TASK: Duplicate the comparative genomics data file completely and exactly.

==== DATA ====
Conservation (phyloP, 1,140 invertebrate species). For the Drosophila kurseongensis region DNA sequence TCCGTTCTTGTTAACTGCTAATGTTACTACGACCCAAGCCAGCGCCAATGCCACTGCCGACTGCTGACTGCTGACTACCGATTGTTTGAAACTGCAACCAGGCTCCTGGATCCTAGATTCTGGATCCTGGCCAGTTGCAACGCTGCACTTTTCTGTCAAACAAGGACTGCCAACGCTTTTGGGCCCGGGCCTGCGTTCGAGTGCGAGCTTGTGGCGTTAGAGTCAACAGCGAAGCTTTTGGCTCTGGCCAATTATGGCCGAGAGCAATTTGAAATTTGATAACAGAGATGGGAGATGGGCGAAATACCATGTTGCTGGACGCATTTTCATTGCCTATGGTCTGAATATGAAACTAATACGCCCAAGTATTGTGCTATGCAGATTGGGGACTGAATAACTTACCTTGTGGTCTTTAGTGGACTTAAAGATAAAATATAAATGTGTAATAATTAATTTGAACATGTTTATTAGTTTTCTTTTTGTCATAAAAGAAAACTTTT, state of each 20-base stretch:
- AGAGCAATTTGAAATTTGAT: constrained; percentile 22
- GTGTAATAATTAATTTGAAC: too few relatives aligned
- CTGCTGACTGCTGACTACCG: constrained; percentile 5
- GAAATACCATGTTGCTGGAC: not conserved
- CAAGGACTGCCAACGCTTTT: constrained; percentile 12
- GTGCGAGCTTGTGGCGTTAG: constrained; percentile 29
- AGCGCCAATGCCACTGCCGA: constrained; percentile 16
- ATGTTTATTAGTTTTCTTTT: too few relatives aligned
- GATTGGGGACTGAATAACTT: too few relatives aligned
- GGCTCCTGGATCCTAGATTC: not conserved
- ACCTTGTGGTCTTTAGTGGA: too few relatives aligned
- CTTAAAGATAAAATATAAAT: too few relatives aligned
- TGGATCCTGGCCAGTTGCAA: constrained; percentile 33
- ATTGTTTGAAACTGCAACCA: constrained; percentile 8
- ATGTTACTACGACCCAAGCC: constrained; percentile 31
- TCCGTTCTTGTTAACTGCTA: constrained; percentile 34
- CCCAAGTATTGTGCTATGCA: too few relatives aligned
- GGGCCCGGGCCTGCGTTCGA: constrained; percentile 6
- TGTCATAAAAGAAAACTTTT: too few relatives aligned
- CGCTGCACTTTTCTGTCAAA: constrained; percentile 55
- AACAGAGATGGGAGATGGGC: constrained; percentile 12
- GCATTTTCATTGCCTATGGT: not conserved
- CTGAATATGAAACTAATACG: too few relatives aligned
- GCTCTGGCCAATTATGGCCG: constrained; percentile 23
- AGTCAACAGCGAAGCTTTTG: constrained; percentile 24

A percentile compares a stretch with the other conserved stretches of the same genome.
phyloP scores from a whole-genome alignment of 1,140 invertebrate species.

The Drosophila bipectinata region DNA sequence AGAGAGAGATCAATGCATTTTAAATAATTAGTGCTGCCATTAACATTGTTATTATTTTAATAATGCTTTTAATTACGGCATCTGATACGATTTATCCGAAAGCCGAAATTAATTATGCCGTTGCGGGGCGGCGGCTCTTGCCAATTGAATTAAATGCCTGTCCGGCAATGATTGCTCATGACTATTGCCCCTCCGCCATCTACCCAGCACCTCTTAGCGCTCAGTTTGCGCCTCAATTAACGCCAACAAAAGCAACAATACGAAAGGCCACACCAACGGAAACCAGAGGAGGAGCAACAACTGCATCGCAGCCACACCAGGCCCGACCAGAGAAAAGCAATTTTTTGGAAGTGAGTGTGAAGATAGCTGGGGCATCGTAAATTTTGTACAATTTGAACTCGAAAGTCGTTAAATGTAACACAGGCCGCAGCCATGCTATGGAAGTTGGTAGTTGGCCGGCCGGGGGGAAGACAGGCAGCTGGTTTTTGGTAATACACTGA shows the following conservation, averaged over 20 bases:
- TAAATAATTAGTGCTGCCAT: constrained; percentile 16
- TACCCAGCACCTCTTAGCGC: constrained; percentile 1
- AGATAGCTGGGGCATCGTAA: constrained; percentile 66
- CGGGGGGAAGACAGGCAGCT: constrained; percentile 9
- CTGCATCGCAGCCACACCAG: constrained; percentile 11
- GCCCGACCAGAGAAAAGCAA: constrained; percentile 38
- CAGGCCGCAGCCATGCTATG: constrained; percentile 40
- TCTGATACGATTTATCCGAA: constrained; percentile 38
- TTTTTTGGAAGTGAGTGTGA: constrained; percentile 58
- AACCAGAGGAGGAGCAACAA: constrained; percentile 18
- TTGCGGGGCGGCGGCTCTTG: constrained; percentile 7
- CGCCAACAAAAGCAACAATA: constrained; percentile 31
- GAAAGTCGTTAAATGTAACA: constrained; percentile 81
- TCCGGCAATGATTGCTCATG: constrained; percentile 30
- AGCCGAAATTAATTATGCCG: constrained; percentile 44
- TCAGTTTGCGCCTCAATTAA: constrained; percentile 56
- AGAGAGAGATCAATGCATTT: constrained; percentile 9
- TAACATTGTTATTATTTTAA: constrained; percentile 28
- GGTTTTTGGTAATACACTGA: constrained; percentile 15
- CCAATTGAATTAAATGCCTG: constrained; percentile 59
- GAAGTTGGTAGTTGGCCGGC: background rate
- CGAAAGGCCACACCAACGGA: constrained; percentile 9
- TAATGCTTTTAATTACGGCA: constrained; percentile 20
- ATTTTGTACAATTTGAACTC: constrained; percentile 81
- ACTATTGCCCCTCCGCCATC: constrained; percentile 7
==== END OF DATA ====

Conservation (phyloP, 1,140 invertebrate species). For the Drosophila kurseongensis region DNA sequence TCCGTTCTTGTTAACTGCTAATGTTACTACGACCCAAGCCAGCGCCAATGCCACTGCCGACTGCTGACTGCTGACTACCGATTGTTTGAAACTGCAACCAGGCTCCTGGATCCTAGATTCTGGATCCTGGCCAGTTGCAACGCTGCACTTTTCTGTCAAACAAGGACTGCCAACGCTTTTGGGCCCGGGCCTGCGTTCGAGTGCGAGCTTGTGGCGTTAGAGTCAACAGCGAAGCTTTTGGCTCTGGCCAATTATGGCCGAGAGCAATTTGAAATTTGATAACAGAGATGGGAGATGGGCGAAATACCATGTTGCTGGACGCATTTTCATTGCCTATGGTCTGAATATGAAACTAATACGCCCAAGTATTGTGCTATGCAGATTGGGGACTGAATAACTTACCTTGTGGTCTTTAGTGGACTTAAAGATAAAATATAAATGTGTAATAATTAATTTGAACATGTTTATTAGTTTTCTTTTTGTCATAAAAGAAAACTTTT, state of each 20-base stretch:
- AGAGCAATTTGAAATTTGAT: constrained; percentile 22
- GTGTAATAATTAATTTGAAC: too few relatives aligned
- CTGCTGACTGCTGACTACCG: constrained; percentile 5
- GAAATACCATGTTGCTGGAC: not conserved
- CAAGGACTGCCAACGCTTTT: constrained; percentile 12
- GTGCGAGCTTGTGGCGTTAG: constrained; percentile 29
- AGCGCCAATGCCACTGCCGA: constrained; percentile 16
- ATGTTTATTAGTTTTCTTTT: too few relatives aligned
- GATTGGGGACTGAATAACTT: too few relatives aligned
- GGCTCCTGGATCCTAGATTC: not conserved
- ACCTTGTGGTCTTTAGTGGA: too few relatives aligned
- CTTAAAGATAAAATATAAAT: too few relatives aligned
- TGGATCCTGGCCAGTTGCAA: constrained; percentile 33
- ATTGTTTGAAACTGCAACCA: constrained; percentile 8
- ATGTTACTACGACCCAAGCC: constrained; percentile 31
- TCCGTTCTTGTTAACTGCTA: constrained; percentile 34
- CCCAAGTATTGTGCTATGCA: too few relatives aligned
- GGGCCCGGGCCTGCGTTCGA: constrained; percentile 6
- TGTCATAAAAGAAAACTTTT: too few relatives aligned
- CGCTGCACTTTTCTGTCAAA: constrained; percentile 55
- AACAGAGATGGGAGATGGGC: constrained; percentile 12
- GCATTTTCATTGCCTATGGT: not conserved
- CTGAATATGAAACTAATACG: too few relatives aligned
- GCTCTGGCCAATTATGGCCG: constrained; percentile 23
- AGTCAACAGCGAAGCTTTTG: constrained; percentile 24

A percentile compares a stretch with the other conserved stretches of the same genome.
phyloP scores from a whole-genome alignment of 1,140 invertebrate species.

The Drosophila bipectinata region DNA sequence AGAGAGAGATCAATGCATTTTAAATAATTAGTGCTGCCATTAACATTGTTATTATTTTAATAATGCTTTTAATTACGGCATCTGATACGATTTATCCGAAAGCCGAAATTAATTATGCCGTTGCGGGGCGGCGGCTCTTGCCAATTGAATTAAATGCCTGTCCGGCAATGATTGCTCATGACTATTGCCCCTCCGCCATCTACCCAGCACCTCTTAGCGCTCAGTTTGCGCCTCAATTAACGCCAACAAAAGCAACAATACGAAAGGCCACACCAACGGAAACCAGAGGAGGAGCAACAACTGCATCGCAGCCACACCAGGCCCGACCAGAGAAAAGCAATTTTTTGGAAGTGAGTGTGAAGATAGCTGGGGCATCGTAAATTTTGTACAATTTGAACTCGAAAGTCGTTAAATGTAACACAGGCCGCAGCCATGCTATGGAAGTTGGTAGTTGGCCGGCCGGGGGGAAGACAGGCAGCTGGTTTTTGGTAATACACTGA shows the following conservation, averaged over 20 bases:
- TAAATAATTAGTGCTGCCAT: constrained; percentile 16
- TACCCAGCACCTCTTAGCGC: constrained; percentile 1
- AGATAGCTGGGGCATCGTAA: constrained; percentile 66
- CGGGGGGAAGACAGGCAGCT: constrained; percentile 9
- CTGCATCGCAGCCACACCAG: constrained; percentile 11
- GCCCGACCAGAGAAAAGCAA: constrained; percentile 38
- CAGGCCGCAGCCATGCTATG: constrained; percentile 40
- TCTGATACGATTTATCCGAA: constrained; percentile 38
- TTTTTTGGAAGTGAGTGTGA: constrained; percentile 58
- AACCAGAGGAGGAGCAACAA: constrained; percentile 18
- TTGCGGGGCGGCGGCTCTTG: constrained; percentile 7
- CGCCAACAAAAGCAACAATA: constrained; percentile 31
- GAAAGTCGTTAAATGTAACA: constrained; percentile 81
- TCCGGCAATGATTGCTCATG: constrained; percentile 30
- AGCCGAAATTAATTATGCCG: constrained; percentile 44
- TCAGTTTGCGCCTCAATTAA: constrained; percentile 56
- AGAGAGAGATCAATGCATTT: constrained; percentile 9
- TAACATTGTTATTATTTTAA: constrained; percentile 28
- GGTTTTTGGTAATACACTGA: constrained; percentile 15
- CCAATTGAATTAAATGCCTG: constrained; percentile 59
- GAAGTTGGTAGTTGGCCGGC: background rate
- CGAAAGGCCACACCAACGGA: constrained; percentile 9
- TAATGCTTTTAATTACGGCA: constrained; percentile 20
- ATTTTGTACAATTTGAACTC: constrained; percentile 81
- ACTATTGCCCCTCCGCCATC: constrained; percentile 7